Tenant not allowed to change defence over service chargesFebruary 15th 2021
A commercial tenant has been refused permission to re-amend its defence to a service charge claim four weeks before trial.
Stephanie Johnson Associate Solicitor reports.
The court ruled that although the new defences had reasonable prospects of success, they could have been pleaded earlier and there was no good reason for the delay.
The issue arose because the tenant refused to pay certain elements of the service charge relating to the period from mid-2013 to the termination of the lease in late 2019.
The head lessee claimed that some £2.2 million was outstanding and issued proceedings in February 2019. The tenant filed a defence, which it was permitted to amend in October 2019.
The matter was set down for an eight-day trial to be heard in mid-October 2020. On 4 September 2020, the tenant sought to re-amend its defence to add two new reasons why the amount of any service charge should be less than that claimed.
First, it alleged that certain of the costs claimed in the charge were wrongly inflated because the head lessee had been paid a commission by those providing the services in question.
Second, it asserted that the cost of certain cleaning works should not have been included in the service charge because the landlord was not responsible for carrying out those works.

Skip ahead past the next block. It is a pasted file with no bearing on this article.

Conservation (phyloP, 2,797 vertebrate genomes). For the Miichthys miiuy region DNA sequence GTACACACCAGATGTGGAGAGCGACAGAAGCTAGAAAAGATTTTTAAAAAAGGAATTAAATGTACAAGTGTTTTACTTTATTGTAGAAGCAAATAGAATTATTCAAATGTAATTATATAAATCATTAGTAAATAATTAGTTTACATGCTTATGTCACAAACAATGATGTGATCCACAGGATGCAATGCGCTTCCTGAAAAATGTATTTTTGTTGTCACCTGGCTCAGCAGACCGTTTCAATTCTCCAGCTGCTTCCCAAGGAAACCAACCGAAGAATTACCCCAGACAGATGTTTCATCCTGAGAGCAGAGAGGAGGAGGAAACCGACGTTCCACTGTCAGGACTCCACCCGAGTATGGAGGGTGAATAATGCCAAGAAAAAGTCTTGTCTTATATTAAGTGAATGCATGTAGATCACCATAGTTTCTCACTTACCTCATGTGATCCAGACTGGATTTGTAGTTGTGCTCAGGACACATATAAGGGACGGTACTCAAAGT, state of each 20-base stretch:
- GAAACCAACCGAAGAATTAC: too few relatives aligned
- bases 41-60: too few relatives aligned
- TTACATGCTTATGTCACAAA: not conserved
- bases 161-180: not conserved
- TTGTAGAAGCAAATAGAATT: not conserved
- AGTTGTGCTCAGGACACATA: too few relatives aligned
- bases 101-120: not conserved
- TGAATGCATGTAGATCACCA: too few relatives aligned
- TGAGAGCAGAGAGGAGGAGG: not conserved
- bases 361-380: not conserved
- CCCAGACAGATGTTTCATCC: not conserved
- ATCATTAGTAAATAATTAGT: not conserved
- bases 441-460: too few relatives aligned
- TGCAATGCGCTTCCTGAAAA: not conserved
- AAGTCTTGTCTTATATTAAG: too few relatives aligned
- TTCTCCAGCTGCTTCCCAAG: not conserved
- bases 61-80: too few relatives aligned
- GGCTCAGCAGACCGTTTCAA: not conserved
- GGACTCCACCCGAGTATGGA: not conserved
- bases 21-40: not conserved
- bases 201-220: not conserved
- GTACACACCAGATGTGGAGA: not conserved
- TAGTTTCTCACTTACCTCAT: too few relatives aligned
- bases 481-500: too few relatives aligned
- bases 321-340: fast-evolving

The High Court accepted that the tenant had a reasonably strong case on the commission issue. However, the overriding objective required that cases be dealt with justly and at a proportionate cost.
That included making sure that parties were on an equal footing, dealing with issues in a way that was proportionate to the amounts involved, and ensuring that cases were dealt with expeditiously.
The application to re-amend had come late in the proceedings and there was no good reason for its lateness, the tenant having been able to raise the issue by the end of June 2020.
The head lessee would need to amend its pleadings to develop its arguments, which might elicit further amended pleadings from the tenant.
There were fewer than four weeks before the beginning of the trial window, and although the additional work was unlikely to jeopardise the trial date, it put improper pressure on the head lessee at a time when it should be focusing on preparing for trial.
The same points applied to the cleaning works amendment.
If you would like more information about the issues raised in this article please contact Stephanie on 01228 516666 or click here to send her an email.